What is HCA - The Carcinogenic Compound
J Scott Smith is a professor at the Animal Science and Industry department in Kanas State University. Through his studies, the professor has been able to prove that black pepper inhibits the development of Hetrocyclic Amines (HCA).
HCA is group compound which develops on the meat surface while it is been cooked. These compounds are categorized as carcinogenic by the International Agency for Research on Cancer, the department of World Health Organization which deals with cancer studies. Any type of meat, fishes included may develop HCA on its surface during cooking.
Scientific Study for Elimination of HCA from Cooked Meat:
In one laboratory setup, the professor treated 100 grams of mashed beef with 1 gram of black pepper, finely ground. The percentage of pepper per gram of meat worked perfectly in the inhibition of HCA on the meat surface, yet the pepper taste was too strong to be palatable. The professor is thus of the opinion that in order to completely eliminate the formation of HCA on the meat surface in a domestic setup, it is advisable to cook the meat with a combination of spices like garlic and oregano. He concludes that using spices at a practical level makes the food healthy without compromising on the taste.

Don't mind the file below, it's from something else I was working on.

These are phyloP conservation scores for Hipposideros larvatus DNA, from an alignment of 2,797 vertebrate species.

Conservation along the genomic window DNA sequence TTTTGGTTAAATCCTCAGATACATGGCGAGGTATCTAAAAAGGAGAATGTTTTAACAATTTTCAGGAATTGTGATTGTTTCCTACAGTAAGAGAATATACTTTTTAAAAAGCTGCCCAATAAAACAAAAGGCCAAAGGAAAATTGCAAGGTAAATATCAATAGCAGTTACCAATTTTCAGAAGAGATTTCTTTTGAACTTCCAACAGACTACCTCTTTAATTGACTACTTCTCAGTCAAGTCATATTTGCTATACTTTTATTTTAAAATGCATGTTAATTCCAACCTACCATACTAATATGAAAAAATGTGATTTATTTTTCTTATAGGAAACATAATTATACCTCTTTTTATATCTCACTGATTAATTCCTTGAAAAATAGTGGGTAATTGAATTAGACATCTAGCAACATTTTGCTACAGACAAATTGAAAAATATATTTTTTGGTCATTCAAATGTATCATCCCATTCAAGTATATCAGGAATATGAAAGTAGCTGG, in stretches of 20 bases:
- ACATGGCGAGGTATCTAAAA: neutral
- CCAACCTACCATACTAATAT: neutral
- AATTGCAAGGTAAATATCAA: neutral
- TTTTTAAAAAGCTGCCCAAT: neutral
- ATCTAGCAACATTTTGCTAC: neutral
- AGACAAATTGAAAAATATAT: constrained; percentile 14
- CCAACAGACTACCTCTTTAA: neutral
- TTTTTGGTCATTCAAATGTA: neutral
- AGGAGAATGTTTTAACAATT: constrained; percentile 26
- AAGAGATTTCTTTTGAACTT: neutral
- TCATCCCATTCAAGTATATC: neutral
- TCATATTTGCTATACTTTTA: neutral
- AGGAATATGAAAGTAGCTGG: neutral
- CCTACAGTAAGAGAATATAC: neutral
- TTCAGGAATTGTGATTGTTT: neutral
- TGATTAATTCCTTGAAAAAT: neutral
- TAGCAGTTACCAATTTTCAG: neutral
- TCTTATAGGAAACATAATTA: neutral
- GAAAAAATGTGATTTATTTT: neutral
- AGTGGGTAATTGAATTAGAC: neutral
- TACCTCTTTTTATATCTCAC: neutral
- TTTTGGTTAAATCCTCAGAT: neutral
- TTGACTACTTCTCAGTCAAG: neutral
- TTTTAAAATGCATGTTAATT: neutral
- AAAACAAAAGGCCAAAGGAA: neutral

J Scott Smith - Body of Work:
In a lifetime worth of research on the presence of carcinogens on meat, Smith has worked on the effects of marinades in stopping the growth of HCA on the meat surface without compromising on taste.
Smith was able to determine that a regular marinade from the super-market would prevent the development of almost any HCA. However the professor has his opinion with respect to time for marination. Based on his studies, professor Smith has been able to determine that the anti-oxidants present in marinade decompose if the time of marination is prolonged. About 2 hours is the optimum time for marination.
Most of professor Smith’s body of work is focused on the effect of various anti-oxidants which prevents the formation of HCA.
Professor Smith from his studies has recognized a number of spices and herbs which are effective in the inhibition of HCA on the meat surface. Examples are mint, rosemary, thyme, basil, oregano, marjoram, basil, sage, myrtle.
To go with the health benefits, the professor also has a culinary tip or two to share. For instance the fact that rosemary does not taste so good with steak, but is an excellent addition to fish.
Also Read: Recipe for Cinnamon and Zucchini Cake
Source: Science Daily